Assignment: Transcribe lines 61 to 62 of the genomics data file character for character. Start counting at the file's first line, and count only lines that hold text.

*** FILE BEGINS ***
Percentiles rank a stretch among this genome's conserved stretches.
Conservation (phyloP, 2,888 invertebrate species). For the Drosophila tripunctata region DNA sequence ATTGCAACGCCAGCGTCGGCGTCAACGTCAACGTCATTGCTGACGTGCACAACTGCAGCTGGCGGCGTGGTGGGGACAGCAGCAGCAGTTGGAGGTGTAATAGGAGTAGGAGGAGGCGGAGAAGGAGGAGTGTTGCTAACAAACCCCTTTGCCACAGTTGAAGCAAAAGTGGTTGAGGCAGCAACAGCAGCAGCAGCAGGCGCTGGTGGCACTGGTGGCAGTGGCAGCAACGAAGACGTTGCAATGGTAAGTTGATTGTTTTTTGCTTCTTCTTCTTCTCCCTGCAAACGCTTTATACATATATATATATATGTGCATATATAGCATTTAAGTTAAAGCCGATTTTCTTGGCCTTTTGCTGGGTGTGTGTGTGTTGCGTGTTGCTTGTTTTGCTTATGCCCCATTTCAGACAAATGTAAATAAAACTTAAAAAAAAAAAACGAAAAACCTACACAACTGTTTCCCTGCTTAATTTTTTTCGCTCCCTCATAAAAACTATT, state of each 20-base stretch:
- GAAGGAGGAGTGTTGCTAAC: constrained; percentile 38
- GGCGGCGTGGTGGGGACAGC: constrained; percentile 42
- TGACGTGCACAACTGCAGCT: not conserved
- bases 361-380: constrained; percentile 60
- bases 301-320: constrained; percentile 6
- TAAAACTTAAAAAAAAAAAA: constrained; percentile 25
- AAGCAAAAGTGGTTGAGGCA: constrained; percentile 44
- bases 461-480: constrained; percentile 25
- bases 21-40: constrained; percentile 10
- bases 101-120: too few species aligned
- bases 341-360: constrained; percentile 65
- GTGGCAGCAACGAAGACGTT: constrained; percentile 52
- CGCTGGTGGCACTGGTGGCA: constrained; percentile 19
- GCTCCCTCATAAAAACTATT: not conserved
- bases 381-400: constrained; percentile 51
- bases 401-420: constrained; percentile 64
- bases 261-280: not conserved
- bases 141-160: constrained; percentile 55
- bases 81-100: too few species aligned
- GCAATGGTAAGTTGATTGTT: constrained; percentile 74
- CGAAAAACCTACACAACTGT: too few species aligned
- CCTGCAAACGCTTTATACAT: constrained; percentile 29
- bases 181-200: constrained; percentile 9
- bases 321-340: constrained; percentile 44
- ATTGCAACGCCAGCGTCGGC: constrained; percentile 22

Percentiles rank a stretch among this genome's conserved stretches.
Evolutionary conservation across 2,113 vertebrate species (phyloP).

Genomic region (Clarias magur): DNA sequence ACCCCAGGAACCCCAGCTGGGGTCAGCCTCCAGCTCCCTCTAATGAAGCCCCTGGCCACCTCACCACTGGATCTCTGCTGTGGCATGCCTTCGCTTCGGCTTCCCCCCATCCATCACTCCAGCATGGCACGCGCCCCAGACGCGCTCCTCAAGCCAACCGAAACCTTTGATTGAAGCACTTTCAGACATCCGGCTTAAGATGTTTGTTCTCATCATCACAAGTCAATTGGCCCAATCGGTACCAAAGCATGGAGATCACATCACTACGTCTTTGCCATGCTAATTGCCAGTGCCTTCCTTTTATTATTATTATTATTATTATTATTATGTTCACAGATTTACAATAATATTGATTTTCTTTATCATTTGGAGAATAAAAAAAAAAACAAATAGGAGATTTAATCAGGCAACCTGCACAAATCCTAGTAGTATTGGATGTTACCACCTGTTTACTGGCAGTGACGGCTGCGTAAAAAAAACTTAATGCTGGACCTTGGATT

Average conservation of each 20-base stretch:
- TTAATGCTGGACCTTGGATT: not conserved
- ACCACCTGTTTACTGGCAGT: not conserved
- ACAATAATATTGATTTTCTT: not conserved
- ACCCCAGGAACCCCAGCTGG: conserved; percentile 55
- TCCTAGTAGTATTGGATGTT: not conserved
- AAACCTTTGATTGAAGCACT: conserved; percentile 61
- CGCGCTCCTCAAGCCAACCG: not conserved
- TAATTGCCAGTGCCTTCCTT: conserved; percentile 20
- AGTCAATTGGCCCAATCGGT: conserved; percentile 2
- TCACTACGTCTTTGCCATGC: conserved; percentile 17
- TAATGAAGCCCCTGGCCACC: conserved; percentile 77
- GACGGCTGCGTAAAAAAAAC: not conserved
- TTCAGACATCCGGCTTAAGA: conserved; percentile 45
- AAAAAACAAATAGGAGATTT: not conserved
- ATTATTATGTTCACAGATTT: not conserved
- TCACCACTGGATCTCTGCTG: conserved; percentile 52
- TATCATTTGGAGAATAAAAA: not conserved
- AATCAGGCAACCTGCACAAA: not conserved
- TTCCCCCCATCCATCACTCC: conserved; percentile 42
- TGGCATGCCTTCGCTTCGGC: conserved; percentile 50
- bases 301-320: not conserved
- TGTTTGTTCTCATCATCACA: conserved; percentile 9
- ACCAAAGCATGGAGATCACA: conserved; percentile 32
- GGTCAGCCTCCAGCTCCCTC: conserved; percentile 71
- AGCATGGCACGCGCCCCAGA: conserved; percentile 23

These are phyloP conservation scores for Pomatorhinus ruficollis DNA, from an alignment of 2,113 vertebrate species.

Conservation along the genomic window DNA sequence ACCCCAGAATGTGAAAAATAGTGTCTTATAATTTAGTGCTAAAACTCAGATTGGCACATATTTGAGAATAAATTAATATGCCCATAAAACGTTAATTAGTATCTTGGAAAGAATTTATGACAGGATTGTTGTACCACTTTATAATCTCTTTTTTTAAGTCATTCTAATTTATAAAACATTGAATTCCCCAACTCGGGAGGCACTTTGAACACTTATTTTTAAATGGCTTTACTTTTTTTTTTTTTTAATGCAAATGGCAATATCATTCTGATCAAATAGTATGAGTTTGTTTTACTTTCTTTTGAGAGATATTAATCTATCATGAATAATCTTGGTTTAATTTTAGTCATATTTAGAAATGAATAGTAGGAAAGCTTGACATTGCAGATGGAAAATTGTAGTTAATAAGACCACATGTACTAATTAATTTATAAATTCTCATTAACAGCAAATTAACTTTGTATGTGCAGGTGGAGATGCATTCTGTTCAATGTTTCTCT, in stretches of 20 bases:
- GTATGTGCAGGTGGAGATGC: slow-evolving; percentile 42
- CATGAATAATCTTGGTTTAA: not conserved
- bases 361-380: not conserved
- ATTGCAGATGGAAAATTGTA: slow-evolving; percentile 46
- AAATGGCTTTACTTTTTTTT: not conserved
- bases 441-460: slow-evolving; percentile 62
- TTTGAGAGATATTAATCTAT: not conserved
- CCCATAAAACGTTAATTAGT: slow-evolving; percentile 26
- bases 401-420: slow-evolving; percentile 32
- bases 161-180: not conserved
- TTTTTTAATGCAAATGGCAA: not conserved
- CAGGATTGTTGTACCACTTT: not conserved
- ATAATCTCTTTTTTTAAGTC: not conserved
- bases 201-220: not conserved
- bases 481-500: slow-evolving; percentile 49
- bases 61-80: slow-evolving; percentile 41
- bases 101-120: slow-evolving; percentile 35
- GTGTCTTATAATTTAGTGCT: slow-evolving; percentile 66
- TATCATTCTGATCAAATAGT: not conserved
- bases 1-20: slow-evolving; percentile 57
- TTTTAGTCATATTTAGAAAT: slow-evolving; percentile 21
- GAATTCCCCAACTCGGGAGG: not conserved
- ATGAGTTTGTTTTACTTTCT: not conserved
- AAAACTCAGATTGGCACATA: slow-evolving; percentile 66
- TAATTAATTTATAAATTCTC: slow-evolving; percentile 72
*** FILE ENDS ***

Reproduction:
- bases 361-380: not conserved
- ATTGCAGATGGAAAATTGTA: slow-evolving; percentile 46